Working in the back of an ambulance doesn’t always go the way you want it to.
You can have all of the best training and knowledge out there, but sometimes the patient just does not respond positively to your interventions, or maybe you made a mistake that resulted in a negative outcome.
In order to survive in EMS, this is a reality that you have to accept.
You can’t take it personal, nor can you dwell on it and let it consume you.
You don’t have time for that. Usually you just have time to give your report, pass off the patient to hospital staff, clean up your rig, and it’s off to the next call.
If your mind is still dwelling on the past, there is a good chance it is going to affect the present and possibly your care of your current patient, or put you in a dangerous situation because you were not focused on the here and now.
This sounds like a simple skill, but it’s not, and has lead to many careers in Emergency Services cut short because the individual lets a particular situation or outcome consume them, whether that outcome was within their control or not.
I spent nearly 20 years in EMS, which is pretty good considering the burn out rate is usually 5 years. What kept me sane during those years was accepting the fact that I have no control over the outcome of a situation, I can only fall back on my training and hope for the best.
In other words, the only control I have is how I prepare myself for the challenges I may face, and how I choose to react to those challenges once they are before me.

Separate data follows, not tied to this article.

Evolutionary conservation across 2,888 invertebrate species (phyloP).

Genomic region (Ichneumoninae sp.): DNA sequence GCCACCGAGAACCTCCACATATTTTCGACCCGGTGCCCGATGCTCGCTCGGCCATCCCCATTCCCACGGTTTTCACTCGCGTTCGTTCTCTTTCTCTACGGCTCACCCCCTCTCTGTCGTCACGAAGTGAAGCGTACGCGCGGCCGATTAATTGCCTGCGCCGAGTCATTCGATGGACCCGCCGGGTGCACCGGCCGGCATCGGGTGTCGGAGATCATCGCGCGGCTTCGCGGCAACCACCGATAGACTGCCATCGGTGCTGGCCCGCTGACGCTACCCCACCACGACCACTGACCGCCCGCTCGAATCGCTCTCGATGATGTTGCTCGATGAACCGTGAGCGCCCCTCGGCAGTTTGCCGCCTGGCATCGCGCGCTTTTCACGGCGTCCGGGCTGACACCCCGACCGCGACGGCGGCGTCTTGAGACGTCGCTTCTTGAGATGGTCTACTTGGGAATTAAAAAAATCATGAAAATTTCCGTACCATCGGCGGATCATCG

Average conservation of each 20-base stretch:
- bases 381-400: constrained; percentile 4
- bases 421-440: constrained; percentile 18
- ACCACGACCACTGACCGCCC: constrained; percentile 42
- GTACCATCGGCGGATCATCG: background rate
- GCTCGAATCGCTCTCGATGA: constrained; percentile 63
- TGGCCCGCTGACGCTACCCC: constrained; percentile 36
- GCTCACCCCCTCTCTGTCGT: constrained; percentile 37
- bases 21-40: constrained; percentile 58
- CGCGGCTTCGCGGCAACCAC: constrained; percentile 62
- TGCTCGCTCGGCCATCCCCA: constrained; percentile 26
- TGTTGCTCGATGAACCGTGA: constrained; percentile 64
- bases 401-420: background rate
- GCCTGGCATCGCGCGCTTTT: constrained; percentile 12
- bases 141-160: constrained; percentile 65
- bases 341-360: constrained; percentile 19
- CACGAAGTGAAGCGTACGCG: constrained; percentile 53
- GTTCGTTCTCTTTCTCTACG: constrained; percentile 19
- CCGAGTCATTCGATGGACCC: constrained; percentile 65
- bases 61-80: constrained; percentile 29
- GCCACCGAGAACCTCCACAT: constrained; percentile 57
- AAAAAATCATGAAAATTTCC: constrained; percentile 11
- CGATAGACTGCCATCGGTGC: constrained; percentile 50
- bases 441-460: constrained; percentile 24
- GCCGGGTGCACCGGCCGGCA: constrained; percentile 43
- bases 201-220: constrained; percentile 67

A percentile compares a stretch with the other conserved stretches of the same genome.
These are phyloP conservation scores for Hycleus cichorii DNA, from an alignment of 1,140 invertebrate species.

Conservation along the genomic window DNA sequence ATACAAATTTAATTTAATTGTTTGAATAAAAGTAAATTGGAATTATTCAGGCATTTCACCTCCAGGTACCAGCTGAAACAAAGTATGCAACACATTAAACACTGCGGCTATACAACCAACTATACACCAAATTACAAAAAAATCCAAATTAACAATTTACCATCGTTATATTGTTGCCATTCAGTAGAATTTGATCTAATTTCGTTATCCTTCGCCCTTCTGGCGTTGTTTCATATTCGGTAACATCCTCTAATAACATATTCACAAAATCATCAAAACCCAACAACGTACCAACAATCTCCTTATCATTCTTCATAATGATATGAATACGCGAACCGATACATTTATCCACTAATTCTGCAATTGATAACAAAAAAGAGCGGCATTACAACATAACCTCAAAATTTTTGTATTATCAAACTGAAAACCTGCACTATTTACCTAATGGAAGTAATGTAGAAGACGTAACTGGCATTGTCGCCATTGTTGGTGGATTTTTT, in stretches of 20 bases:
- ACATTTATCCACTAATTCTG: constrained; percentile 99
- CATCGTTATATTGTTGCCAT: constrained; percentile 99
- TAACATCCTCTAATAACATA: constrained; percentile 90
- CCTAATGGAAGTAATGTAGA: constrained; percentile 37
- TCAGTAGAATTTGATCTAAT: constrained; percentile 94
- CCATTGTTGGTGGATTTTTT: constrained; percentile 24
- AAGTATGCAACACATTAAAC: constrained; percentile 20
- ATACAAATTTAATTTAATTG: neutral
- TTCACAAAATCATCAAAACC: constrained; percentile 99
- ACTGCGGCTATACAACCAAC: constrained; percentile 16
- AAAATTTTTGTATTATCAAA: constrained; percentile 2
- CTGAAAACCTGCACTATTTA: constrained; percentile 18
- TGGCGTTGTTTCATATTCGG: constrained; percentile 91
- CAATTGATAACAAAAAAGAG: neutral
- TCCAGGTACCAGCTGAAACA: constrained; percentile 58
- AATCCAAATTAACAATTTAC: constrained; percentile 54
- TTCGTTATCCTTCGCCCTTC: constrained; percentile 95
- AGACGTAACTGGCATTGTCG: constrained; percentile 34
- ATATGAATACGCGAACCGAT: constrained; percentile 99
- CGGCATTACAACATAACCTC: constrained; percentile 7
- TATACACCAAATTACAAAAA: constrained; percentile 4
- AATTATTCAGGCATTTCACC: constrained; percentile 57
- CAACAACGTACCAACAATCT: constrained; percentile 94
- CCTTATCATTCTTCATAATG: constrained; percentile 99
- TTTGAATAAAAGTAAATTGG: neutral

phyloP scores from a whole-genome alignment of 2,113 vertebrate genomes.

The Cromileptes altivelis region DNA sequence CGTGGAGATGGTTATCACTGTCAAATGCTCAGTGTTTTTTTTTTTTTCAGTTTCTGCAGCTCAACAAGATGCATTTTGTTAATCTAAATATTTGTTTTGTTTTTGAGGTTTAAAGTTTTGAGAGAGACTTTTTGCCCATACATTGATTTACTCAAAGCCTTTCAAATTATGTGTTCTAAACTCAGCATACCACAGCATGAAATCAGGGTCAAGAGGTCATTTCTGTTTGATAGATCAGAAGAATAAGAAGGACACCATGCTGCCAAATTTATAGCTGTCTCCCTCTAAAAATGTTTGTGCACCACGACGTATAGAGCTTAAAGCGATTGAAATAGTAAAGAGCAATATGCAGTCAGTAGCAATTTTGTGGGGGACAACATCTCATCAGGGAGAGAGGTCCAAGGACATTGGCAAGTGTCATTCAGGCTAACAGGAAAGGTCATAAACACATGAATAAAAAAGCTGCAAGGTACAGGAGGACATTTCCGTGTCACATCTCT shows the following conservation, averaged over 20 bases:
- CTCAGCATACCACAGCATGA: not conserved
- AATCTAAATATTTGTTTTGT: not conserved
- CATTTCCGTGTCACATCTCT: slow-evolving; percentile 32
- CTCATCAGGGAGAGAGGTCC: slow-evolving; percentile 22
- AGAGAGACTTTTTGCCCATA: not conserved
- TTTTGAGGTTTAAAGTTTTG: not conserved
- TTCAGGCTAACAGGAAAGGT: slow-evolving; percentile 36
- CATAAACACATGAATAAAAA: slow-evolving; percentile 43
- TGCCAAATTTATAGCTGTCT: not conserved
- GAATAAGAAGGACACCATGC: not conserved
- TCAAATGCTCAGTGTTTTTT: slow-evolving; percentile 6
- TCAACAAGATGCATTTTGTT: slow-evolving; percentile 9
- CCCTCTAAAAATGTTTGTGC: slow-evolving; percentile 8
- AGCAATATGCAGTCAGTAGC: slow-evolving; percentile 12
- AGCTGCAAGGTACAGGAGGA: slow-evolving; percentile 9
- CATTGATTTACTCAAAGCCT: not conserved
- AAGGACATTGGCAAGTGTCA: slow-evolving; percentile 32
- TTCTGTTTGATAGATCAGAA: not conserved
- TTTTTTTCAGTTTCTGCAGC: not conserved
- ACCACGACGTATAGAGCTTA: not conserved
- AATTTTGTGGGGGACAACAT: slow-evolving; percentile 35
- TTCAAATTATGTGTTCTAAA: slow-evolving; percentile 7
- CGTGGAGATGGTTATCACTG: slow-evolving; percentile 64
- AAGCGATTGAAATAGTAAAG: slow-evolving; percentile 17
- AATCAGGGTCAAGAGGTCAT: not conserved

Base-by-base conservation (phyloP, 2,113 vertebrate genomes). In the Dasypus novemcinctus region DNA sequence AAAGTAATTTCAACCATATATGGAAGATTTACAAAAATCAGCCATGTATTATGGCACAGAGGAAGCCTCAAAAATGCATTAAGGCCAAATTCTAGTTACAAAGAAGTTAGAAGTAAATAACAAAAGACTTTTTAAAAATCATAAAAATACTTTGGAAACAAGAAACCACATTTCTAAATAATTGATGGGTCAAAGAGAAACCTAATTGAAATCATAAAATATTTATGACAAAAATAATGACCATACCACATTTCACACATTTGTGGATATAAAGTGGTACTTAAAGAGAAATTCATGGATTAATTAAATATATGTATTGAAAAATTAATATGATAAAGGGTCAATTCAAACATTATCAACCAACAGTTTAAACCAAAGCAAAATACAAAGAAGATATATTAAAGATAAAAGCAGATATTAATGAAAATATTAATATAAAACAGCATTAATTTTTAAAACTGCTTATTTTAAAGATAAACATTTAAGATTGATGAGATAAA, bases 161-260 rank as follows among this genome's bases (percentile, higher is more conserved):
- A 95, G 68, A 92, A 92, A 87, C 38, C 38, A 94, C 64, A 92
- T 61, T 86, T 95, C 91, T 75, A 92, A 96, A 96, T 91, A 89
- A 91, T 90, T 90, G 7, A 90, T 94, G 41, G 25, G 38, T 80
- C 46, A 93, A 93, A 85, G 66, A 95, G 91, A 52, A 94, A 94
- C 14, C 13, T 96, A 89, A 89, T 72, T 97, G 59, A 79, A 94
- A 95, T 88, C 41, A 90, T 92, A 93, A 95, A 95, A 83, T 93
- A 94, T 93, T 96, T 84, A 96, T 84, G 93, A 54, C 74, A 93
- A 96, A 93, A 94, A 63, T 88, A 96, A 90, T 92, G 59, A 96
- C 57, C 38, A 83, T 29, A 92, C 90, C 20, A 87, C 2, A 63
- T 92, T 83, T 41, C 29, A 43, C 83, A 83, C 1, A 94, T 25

This is a lesson that has served me well in many aspects of my life, but has probably been most impactful in my business endeavors.
In real estate, I have no control who comes in that front door or what kind of offer is going to be put on the table. I have no control how my clients, or the other party, are going to react or respond to a particular situation. I have no control over lenders, inspectors, or appraisers. I have no control over the market, in general.
What I do have control over is myself.
How I best showcase a property for sale, how I educate my clients as to what they can expect during the buying and selling process, and how I prepare myself in terms of market knowledge, marketing skills, networking skills, and understanding the laws and regulations of real estate.
This lesson I learned so long ago in EMS helps keep me calm, level headed, and focused in business.
It ensures that emotions don’t get in the way of logic and reason, and overtake and influence a transaction like I see happen so often in real estate.
This ultimately leads to better results and a smoother, less stressful, transaction for my clients.
And isn’t that the outcome we all strive for in any business transaction.